Multiscale mechanics of articular cartilage: potentials and challenges of coupling musculoskeletal, joint, and microscale computational models.

Journal Article, Research Support, N.I.H., Extramural, Review

Articular cartilage experiences significant mechanical loads during daily activities. Healthy cartilage provides the capacity for load bearing and regulates the mechanobiological processes for tissue development, maintenance, and repair. Experimental studies at multiple scales have provided a fundamental understanding of macroscopic mechanical function, evaluation of the micromechanical environment of chondrocytes, and the foundations for mechanobiological response. In addition, computational models of cartilage have offered a concise description of experimental data at many spatial levels under healthy and diseased conditions, and have served to generate hypotheses for the mechanical and biological function. Further, modeling and simulation provides a platform for predictive risk assessment, management of dysfunction, as well as a means to relate multiple spatial scales. Simulation-based investigation of cartilage comes with many challenges including both the computational burden and often insufficient availability of data for model development and validation. This review outlines recent modeling and simulation approaches to understand cartilage function from a mechanical systems perspective, and illustrates pathways to associate mechanics with biological function. Computational representations at single scales are provided from the body down to the microstructure, along with attempts to explore multiscale mechanisms of load sharing that dictate the mechanical environment of the cartilage and chondrocytes.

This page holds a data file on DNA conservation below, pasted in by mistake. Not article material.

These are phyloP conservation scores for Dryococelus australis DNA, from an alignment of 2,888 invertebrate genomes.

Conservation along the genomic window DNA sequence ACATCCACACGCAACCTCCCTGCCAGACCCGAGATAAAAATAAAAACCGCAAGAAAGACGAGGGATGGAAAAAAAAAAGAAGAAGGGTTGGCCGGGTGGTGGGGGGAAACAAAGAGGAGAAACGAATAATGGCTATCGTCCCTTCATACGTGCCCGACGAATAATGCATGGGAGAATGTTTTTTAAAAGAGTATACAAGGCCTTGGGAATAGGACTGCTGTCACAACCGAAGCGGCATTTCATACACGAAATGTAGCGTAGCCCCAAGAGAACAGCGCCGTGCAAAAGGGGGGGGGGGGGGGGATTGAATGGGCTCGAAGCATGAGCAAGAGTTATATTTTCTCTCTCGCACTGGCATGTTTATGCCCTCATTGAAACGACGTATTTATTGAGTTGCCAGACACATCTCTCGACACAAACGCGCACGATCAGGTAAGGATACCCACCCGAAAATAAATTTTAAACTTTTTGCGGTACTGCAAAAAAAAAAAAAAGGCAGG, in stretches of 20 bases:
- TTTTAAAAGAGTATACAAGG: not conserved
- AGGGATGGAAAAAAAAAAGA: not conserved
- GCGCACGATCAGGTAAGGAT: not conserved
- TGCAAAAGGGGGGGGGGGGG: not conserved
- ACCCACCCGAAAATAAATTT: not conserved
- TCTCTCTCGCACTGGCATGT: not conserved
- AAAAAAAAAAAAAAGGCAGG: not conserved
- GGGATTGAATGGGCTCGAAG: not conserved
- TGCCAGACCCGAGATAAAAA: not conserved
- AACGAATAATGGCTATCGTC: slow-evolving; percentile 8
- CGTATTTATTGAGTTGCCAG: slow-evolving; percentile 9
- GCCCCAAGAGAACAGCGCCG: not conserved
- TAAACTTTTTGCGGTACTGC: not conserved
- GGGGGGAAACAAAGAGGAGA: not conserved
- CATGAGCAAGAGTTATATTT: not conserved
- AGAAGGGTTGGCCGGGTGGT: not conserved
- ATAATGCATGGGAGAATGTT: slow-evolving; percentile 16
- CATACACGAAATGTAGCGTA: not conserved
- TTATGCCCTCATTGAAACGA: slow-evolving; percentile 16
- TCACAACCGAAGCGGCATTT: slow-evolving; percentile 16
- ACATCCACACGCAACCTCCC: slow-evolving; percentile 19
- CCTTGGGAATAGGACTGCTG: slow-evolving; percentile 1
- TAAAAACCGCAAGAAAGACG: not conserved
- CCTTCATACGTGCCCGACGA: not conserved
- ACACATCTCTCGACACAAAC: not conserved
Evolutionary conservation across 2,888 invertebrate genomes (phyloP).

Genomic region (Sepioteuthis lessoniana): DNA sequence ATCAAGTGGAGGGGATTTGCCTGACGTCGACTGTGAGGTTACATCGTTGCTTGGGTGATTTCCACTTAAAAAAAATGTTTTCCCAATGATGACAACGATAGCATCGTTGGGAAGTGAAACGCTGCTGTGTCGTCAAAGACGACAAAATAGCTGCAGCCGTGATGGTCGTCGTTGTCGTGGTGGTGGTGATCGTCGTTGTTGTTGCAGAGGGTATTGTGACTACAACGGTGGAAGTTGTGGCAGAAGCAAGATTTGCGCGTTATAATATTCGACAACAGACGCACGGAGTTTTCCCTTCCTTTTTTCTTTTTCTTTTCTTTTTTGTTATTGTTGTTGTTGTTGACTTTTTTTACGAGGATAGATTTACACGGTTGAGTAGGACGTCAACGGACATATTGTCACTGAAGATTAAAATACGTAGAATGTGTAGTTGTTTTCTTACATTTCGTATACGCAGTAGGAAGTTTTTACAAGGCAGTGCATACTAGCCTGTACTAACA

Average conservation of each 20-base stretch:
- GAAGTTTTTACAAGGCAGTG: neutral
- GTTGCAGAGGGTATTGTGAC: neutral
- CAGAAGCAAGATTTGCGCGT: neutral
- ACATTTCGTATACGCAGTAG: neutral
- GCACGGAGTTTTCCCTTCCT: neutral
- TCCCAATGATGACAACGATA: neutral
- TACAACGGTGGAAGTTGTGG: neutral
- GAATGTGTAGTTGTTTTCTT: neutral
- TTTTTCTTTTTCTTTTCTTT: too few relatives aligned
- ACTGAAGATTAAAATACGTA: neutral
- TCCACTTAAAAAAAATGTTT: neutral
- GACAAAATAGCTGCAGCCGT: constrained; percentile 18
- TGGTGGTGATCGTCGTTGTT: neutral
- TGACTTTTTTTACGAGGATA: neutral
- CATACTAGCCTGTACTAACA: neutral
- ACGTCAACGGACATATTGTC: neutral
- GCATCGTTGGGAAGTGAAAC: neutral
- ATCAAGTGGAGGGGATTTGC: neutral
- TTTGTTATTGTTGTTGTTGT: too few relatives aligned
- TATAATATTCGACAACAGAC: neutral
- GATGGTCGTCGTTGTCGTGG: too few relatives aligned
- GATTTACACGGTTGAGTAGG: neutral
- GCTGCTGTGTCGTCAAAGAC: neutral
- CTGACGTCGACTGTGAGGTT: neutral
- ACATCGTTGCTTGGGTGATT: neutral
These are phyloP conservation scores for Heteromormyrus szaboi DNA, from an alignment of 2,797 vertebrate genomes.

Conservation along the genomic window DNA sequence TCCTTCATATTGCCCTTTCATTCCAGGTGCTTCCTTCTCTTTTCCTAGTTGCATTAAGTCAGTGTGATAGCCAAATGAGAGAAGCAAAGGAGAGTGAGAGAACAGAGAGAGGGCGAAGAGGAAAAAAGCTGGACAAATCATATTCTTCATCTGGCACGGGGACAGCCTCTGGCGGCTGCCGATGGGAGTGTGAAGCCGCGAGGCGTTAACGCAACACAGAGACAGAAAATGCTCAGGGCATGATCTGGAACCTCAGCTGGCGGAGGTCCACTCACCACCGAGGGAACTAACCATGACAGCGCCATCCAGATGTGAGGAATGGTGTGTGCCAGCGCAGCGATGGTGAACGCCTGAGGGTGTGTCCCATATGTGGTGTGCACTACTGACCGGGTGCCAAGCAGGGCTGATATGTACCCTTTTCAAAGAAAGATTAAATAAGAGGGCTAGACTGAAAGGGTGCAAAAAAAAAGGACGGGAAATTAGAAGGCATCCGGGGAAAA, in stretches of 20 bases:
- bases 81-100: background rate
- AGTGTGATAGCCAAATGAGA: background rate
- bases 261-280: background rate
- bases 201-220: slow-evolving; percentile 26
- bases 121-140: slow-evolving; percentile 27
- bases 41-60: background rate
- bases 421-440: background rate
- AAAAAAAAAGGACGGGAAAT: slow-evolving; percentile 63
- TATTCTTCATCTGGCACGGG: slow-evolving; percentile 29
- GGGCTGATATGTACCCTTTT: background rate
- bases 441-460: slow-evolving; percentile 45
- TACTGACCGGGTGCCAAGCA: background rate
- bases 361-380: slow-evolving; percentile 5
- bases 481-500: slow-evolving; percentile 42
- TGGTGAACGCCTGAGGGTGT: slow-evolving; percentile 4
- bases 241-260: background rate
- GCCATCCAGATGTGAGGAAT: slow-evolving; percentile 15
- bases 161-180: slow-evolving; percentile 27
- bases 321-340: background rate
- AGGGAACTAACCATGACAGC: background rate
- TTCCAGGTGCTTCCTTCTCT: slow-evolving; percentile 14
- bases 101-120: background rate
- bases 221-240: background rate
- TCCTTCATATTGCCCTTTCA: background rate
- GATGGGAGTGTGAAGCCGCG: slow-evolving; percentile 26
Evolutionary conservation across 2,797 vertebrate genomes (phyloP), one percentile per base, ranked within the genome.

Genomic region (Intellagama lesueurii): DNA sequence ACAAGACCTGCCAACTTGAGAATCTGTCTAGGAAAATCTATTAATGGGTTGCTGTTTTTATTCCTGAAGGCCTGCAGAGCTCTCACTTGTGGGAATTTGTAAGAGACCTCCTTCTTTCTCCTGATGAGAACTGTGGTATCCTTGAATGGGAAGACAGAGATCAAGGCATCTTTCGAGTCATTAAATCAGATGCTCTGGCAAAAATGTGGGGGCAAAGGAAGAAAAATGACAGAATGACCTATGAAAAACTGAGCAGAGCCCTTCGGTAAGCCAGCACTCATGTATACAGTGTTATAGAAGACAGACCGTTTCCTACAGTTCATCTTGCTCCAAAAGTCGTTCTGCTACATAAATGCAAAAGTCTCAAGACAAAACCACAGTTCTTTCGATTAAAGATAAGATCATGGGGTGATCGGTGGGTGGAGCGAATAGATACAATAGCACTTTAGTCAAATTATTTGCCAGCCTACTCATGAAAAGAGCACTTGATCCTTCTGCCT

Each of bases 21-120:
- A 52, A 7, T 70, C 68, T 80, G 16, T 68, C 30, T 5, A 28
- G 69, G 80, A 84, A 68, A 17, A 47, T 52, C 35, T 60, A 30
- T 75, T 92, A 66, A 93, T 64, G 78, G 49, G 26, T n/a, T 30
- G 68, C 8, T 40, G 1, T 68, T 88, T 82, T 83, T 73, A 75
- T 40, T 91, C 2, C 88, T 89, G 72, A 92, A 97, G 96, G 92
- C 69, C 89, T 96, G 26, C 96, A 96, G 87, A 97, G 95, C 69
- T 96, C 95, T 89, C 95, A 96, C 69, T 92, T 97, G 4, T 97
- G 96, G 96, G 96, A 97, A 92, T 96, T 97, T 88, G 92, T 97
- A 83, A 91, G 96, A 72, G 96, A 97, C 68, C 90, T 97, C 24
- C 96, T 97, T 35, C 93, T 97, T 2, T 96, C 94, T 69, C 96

Full Text

Duke Authors

Cited Authors

  • Halloran, JP; Sibole, S; van Donkelaar, CC; van Turnhout, MC; Oomens, CW; Weiss, JA; Guilak, F; Erdemir, A

Published Date

  • November 2012

Published In

Volume / Issue

  • 40 / 11

Start / End Page

  • 2456 - 2474

PubMed ID

  • 22648577

Electronic International Standard Serial Number (EISSN)

  • 1573-9686

Digital Object Identifier (DOI)

  • 10.1007/s10439-012-0598-0


  • eng

Citation Source

  • PubMed